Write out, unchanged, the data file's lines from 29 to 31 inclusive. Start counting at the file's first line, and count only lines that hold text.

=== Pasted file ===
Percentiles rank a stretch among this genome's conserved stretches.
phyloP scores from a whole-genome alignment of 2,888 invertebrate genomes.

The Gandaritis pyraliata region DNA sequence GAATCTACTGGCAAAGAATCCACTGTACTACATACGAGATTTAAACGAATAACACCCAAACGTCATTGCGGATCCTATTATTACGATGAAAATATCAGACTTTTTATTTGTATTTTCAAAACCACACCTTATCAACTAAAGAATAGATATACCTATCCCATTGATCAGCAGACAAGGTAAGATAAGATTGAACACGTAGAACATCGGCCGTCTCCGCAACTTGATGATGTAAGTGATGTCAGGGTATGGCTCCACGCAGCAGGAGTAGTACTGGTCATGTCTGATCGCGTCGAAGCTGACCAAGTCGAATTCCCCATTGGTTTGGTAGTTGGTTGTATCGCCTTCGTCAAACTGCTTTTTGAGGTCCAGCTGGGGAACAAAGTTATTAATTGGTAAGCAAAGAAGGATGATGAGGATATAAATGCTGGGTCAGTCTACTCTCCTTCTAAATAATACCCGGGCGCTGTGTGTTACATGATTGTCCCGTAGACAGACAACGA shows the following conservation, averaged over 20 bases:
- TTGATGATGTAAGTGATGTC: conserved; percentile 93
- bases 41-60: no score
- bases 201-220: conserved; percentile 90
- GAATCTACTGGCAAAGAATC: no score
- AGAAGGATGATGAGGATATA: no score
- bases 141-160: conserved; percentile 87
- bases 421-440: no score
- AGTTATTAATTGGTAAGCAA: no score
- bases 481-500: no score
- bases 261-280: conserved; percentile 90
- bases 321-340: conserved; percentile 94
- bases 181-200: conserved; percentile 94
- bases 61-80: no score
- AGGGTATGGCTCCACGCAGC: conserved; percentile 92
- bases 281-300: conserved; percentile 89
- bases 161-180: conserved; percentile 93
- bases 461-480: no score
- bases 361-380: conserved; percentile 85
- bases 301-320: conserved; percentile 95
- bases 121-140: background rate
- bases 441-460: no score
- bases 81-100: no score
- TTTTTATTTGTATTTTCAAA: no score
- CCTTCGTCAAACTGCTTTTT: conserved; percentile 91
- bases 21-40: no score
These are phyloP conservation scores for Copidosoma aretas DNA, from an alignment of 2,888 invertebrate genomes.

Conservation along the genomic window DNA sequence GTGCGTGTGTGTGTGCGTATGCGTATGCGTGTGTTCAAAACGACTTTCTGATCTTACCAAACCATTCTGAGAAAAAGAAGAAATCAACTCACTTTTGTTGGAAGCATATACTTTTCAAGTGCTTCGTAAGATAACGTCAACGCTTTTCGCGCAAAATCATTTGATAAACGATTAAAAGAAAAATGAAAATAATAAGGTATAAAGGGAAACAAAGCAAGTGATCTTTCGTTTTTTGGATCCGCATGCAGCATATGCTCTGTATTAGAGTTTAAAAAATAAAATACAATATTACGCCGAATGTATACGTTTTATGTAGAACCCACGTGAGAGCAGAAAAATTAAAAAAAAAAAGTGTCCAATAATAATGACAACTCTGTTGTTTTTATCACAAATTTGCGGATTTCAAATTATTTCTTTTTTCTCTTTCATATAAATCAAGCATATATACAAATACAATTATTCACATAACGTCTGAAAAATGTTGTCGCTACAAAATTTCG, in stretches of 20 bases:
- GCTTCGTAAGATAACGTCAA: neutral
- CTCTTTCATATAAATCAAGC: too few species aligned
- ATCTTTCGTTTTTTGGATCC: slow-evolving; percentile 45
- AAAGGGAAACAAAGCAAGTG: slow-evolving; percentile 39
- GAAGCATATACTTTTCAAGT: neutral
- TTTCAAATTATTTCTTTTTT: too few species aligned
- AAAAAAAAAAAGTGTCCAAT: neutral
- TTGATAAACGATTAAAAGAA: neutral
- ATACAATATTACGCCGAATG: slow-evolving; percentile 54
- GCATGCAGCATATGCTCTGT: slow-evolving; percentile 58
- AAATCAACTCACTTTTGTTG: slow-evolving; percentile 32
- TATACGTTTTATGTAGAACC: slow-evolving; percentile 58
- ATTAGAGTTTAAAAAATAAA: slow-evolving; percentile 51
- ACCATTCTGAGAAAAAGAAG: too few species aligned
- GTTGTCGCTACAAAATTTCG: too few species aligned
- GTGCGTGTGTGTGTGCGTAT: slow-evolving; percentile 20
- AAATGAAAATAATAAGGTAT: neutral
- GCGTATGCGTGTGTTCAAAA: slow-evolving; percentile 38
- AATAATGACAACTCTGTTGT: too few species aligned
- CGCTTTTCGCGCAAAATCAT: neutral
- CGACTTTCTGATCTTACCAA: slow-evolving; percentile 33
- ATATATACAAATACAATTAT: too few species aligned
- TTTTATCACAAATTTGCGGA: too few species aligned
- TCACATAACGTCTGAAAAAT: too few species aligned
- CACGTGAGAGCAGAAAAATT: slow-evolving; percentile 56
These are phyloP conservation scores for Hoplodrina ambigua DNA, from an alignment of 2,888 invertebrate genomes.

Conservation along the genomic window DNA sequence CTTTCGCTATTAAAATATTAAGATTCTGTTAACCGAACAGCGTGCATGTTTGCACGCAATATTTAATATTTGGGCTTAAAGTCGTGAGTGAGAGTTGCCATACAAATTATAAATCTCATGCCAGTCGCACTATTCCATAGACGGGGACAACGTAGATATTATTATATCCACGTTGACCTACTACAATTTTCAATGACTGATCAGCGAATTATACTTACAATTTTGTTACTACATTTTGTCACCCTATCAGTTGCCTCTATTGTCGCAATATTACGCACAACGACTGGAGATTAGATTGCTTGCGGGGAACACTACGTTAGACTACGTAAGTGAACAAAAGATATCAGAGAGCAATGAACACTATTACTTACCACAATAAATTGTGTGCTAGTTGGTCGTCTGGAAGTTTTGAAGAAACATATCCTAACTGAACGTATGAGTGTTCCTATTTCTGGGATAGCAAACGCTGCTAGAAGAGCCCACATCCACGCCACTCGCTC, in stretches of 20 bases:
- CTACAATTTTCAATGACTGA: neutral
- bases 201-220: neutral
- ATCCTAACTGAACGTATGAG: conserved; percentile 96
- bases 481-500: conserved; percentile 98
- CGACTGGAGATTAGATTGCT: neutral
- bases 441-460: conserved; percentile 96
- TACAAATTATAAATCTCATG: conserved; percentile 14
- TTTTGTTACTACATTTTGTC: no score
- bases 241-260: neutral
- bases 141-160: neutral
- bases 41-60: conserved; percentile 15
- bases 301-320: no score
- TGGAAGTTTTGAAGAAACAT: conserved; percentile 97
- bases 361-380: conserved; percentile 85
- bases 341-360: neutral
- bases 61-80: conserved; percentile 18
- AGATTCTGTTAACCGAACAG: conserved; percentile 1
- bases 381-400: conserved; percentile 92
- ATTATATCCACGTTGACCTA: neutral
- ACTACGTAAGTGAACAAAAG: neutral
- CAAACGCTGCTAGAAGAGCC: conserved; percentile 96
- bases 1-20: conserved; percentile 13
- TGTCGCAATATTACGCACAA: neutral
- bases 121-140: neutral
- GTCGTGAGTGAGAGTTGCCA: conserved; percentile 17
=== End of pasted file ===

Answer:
These are phyloP conservation scores for Copidosoma aretas DNA, from an alignment of 2,888 invertebrate genomes.

Conservation along the genomic window DNA sequence GTGCGTGTGTGTGTGCGTATGCGTATGCGTGTGTTCAAAACGACTTTCTGATCTTACCAAACCATTCTGAGAAAAAGAAGAAATCAACTCACTTTTGTTGGAAGCATATACTTTTCAAGTGCTTCGTAAGATAACGTCAACGCTTTTCGCGCAAAATCATTTGATAAACGATTAAAAGAAAAATGAAAATAATAAGGTATAAAGGGAAACAAAGCAAGTGATCTTTCGTTTTTTGGATCCGCATGCAGCATATGCTCTGTATTAGAGTTTAAAAAATAAAATACAATATTACGCCGAATGTATACGTTTTATGTAGAACCCACGTGAGAGCAGAAAAATTAAAAAAAAAAAGTGTCCAATAATAATGACAACTCTGTTGTTTTTATCACAAATTTGCGGATTTCAAATTATTTCTTTTTTCTCTTTCATATAAATCAAGCATATATACAAATACAATTATTCACATAACGTCTGAAAAATGTTGTCGCTACAAAATTTCG, in stretches of 20 bases:
- GCTTCGTAAGATAACGTCAA: neutral